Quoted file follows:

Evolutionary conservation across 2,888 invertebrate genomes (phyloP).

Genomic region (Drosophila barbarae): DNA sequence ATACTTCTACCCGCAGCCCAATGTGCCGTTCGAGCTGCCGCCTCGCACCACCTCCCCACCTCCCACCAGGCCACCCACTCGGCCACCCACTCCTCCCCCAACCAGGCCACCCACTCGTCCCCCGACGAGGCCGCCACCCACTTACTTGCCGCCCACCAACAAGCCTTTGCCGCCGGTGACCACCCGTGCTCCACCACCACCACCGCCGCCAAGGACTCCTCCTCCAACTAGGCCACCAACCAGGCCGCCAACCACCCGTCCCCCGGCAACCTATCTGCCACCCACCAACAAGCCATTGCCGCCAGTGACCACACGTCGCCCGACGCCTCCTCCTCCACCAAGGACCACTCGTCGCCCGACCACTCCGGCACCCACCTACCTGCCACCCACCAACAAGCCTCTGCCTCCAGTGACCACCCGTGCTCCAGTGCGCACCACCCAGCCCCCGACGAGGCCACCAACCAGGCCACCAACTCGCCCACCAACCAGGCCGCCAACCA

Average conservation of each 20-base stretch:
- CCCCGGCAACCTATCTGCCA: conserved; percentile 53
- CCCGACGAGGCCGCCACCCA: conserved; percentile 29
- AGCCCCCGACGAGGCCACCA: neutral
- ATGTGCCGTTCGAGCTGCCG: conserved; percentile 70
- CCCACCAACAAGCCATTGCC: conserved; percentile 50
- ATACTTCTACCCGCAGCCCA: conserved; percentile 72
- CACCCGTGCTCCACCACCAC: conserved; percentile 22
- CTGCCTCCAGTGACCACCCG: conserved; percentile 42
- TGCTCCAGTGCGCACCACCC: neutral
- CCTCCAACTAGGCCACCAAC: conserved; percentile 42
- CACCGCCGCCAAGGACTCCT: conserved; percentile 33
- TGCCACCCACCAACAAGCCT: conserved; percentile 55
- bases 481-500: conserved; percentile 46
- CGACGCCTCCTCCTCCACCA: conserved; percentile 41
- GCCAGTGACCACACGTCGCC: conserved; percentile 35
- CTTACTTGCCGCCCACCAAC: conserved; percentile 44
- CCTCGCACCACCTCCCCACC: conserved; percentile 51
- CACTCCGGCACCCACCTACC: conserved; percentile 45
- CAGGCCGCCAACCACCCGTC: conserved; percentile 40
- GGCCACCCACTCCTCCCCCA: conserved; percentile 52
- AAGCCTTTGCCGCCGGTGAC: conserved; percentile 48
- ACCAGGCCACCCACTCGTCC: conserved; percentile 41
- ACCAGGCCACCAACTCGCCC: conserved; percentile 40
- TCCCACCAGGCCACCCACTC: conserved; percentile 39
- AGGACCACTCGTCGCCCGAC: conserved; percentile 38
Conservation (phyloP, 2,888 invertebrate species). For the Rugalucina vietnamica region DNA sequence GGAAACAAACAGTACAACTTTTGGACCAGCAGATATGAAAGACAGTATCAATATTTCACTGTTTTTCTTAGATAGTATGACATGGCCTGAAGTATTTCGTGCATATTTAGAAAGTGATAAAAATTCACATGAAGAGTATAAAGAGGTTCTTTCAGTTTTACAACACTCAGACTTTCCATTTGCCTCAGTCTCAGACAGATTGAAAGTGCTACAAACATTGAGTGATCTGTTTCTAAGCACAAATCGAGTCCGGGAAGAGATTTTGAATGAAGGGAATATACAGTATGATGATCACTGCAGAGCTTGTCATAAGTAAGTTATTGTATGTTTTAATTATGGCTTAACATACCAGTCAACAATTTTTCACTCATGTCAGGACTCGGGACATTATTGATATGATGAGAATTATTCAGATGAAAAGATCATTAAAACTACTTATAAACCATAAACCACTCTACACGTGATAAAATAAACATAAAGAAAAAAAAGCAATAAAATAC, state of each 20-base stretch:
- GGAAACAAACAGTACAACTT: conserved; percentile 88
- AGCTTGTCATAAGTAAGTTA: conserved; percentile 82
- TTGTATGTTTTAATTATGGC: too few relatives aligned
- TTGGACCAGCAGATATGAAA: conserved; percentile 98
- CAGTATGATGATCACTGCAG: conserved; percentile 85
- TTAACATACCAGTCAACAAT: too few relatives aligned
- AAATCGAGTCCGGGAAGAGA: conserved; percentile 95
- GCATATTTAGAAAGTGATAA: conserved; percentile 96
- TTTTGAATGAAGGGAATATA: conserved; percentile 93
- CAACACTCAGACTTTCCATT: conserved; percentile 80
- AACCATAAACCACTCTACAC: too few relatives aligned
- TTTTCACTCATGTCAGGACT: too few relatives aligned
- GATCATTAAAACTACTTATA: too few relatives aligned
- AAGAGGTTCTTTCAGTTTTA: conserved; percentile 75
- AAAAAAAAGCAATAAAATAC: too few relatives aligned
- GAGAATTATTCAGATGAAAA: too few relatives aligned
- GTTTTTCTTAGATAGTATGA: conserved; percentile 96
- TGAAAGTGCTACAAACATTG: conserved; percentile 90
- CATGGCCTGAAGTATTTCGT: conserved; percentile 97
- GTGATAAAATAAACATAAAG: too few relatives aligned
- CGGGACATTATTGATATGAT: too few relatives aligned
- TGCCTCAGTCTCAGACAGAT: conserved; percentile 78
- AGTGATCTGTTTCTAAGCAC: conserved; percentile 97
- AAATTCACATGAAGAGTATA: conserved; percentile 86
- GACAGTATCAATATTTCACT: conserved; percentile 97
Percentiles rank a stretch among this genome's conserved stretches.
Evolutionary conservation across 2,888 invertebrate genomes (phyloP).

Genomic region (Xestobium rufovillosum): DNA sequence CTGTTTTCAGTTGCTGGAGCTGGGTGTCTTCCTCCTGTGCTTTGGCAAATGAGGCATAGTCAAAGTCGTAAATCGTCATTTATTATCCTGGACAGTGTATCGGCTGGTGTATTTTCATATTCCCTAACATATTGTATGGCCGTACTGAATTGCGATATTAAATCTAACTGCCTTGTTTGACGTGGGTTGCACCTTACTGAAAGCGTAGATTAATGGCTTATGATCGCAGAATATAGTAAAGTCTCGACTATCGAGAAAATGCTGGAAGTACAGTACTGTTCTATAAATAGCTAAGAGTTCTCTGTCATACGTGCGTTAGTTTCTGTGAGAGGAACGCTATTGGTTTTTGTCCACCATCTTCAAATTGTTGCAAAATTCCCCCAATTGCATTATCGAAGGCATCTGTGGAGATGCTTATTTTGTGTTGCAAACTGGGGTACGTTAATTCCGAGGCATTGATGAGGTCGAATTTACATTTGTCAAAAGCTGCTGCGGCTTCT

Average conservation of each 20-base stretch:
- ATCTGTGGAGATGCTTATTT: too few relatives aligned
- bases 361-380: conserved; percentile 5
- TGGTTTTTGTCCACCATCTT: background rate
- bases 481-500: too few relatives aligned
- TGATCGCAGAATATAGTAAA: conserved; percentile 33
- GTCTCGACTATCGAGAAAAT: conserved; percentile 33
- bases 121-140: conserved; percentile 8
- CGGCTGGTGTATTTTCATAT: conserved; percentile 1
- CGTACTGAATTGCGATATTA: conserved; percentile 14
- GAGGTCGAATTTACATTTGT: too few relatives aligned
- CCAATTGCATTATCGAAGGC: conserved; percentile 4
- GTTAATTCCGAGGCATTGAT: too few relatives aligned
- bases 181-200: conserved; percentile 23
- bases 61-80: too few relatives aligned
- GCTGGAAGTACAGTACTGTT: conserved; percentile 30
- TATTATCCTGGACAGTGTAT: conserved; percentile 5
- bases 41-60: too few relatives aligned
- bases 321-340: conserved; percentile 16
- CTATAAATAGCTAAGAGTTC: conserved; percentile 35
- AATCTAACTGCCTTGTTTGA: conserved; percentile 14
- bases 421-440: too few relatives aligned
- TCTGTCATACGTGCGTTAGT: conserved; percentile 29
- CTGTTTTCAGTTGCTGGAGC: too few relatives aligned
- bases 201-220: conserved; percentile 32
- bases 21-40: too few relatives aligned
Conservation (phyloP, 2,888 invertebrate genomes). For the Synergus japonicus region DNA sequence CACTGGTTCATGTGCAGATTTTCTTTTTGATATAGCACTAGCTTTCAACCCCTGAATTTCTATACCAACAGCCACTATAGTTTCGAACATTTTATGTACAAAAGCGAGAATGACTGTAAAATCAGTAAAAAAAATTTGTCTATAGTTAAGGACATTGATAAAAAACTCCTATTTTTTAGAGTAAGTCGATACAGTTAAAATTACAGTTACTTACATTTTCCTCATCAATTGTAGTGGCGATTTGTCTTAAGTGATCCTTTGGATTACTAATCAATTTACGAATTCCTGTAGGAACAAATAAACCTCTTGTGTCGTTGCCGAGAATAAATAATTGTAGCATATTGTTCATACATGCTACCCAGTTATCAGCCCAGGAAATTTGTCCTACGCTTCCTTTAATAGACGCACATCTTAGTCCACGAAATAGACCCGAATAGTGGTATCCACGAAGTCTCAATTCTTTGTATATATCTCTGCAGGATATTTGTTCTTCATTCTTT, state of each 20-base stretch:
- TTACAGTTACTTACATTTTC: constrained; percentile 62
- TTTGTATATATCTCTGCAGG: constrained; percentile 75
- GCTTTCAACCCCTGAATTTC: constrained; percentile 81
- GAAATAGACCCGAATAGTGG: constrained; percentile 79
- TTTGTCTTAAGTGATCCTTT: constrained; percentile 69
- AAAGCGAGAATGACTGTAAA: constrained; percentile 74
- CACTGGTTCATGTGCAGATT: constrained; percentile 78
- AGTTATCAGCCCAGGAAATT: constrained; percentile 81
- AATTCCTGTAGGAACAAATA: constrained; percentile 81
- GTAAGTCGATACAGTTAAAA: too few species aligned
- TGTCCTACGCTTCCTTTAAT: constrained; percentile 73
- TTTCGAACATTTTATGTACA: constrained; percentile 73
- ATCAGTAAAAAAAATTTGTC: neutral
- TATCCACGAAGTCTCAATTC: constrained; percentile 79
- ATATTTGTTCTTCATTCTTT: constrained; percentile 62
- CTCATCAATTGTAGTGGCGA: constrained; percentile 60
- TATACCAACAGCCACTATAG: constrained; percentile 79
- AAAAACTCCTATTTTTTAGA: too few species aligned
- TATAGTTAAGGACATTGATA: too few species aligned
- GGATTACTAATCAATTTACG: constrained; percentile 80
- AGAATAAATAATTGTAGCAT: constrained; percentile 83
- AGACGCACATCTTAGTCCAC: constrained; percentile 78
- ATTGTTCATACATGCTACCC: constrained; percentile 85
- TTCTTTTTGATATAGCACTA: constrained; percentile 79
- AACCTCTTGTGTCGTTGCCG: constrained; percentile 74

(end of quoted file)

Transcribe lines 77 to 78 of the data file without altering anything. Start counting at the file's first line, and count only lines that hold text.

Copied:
- CTATAAATAGCTAAGAGTTC: conserved; percentile 35
- AATCTAACTGCCTTGTTTGA: conserved; percentile 14